Brakes. Everybody’s got them, and nobody wants to see them go out.
And when you drive for a living, it’s even more vital to keep your brakes in line.
Many drivers understand brake maintenance like the back of their hand, but plenty of others don’t—and that’s okay. At K&J, we’re focused on hiring good people, regardless of their training.
For those of you who aren’t quite as up on brake maintenance (or if you’d just like a refresher course!) we spoke with Kent Klausing of Bendix Commercial Vehicle Systems, to get the lowdown on why the brakes you use matter.
3 Important Brake Considerations for Commercial Truck Drivers
1. Don’t Go Cheap
According to Klausing, when it comes to brakes, you get what you pay for. The companies that are building trucks often try to stay away from unnecessary bells and whistles that increase pricing, but they always use premium braking materials, for the safety and longevity of the vehicle.
Commercial trucks are either fitted with drum brakes or air disc brakes. While drum brakes are still more prevalent, air discs have been gaining a hold on the market. It's projected that 35 percent of the trucks built in 2018 will be built with air discs.
Because of the way air discs are built, they provide an estimated 20-40 percent longer lifespan than traditional drum brakes. From Klausing's perspective, that extra life is worth any additional costs.
And cost-cutting extends to parts as well. When you’re choosing brake shoes, drums, or lining, never settle for the cheapest option. As price and quality go up, so will the lifetime of your brakes.
For example, Klausing referenced a cheaper lining that drivers like to choose for their brakes, purely based on cost. What they don't realize, however, is that this lining was designed for use in drayage trailers or container chassis, which don't travel more than 90 miles at a time and spend over half their life with nothing on top of them.
2. Don’t Adjust Your Brakes If You Don’t Need To
Regular brake maintenance (often referred to as Periodic Maintenance Intervals, or PMIs) is suggested every three to four months. However, some drivers think they need to adjust their brakes at every PMI.
While it might sound logical, making adjustments too often can actually be damaging to your brakes. Automatic slack adjusters—the adjustment system for drum brakes—do not need to be adjusted regularly. In fact, if they do, there’s probably something wrong.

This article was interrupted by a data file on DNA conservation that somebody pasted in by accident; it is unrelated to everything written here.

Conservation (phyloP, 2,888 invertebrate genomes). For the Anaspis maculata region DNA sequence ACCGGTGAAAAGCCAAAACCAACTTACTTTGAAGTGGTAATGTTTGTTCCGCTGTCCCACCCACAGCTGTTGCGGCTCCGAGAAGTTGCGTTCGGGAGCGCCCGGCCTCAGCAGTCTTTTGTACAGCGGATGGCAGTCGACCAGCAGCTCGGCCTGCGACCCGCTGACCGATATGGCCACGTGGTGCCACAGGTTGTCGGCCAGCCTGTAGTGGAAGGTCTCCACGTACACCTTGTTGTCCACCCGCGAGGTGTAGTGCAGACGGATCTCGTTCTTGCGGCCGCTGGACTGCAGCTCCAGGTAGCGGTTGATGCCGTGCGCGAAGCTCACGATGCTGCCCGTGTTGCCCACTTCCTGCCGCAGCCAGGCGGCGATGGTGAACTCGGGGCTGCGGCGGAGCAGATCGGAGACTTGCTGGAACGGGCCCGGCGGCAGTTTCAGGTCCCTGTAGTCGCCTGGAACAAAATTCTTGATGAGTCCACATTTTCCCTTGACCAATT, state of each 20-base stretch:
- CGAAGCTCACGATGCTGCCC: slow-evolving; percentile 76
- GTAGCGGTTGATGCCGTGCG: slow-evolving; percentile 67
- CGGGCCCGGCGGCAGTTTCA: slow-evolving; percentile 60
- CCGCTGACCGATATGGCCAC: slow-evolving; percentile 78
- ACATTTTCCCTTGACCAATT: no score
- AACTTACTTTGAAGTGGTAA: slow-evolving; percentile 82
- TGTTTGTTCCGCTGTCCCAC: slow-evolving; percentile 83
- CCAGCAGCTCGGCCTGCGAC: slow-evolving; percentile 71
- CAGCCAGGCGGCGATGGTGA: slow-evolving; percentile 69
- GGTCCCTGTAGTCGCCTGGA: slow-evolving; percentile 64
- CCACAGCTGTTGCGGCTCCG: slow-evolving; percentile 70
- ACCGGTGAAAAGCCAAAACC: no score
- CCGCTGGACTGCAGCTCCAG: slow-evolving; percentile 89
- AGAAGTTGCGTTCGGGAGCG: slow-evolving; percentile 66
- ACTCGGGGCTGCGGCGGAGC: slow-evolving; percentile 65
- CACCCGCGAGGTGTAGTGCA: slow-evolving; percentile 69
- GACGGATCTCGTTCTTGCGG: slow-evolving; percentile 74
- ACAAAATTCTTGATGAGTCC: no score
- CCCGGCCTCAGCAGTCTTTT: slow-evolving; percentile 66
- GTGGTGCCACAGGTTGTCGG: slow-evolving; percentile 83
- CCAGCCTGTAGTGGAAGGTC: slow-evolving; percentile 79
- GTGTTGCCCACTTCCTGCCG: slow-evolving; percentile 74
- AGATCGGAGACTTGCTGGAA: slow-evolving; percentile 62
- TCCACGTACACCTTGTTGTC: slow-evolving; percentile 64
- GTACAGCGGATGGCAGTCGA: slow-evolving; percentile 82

“There are people out there that think they need to adjust every PMI, but you could be doing damage,” says Klausing. “If you do need to adjust that frequently, look for the reasons why. 80 percent of adjusters are being slowly destroyed when you’re adjusting them too much.”
3. Use the Right Replacement Parts
At some point, your brake systems will need replacement parts. This is a common situation where drivers think they can save money, but according to Klausing, choosing the right replacement parts is crucial to brake maintenance.
“It’s Brakes 101, but lots of people don’t think about it,” says Klausing.
Klausing emphasizes the importance of sticking with one brand. If you’re using a specific brand for parts on one side, be sure to put the same brand on the other side when you replace it. Different brands can be made with different materials, causing them to react differently.
“They’ll do the same thing, but they’ll do it a little bit differently, and a difference in your left and right wheel is called brake imbalance,” explains Klausing.
The other thing drivers need to be cognizant of when they're working on replacements is the 2011 regulation* for class A tractors' reduced stopping distance (RSD).
"That’s one thing a lot of people don’t understand," says Klausing. "We went from a 355 foot to a 250 foot stopping distance, and if you’re doing brake replacement you really need to be sure you're getting a shoe that’s certified."
*The 2011 enactment of this new regulation affects model year class A trucks 2012 to current.
Ultimately, the most important thing you can do to extend the life of your brakes is ensure you're reaching that 3-4 month PMI. Additionally, when you bring your brakes in for maintenance, be sure you're visiting a qualified professional.
Staying up-to-date on federal regulations, your company's standards (if applicable), and proper maintenance and replacement practices will greatly extend your brakes' quality and lifetime.
Now that you've got your brakes mastered, why not take a few minutes to learn about why the oil you use matters. Check out our post below!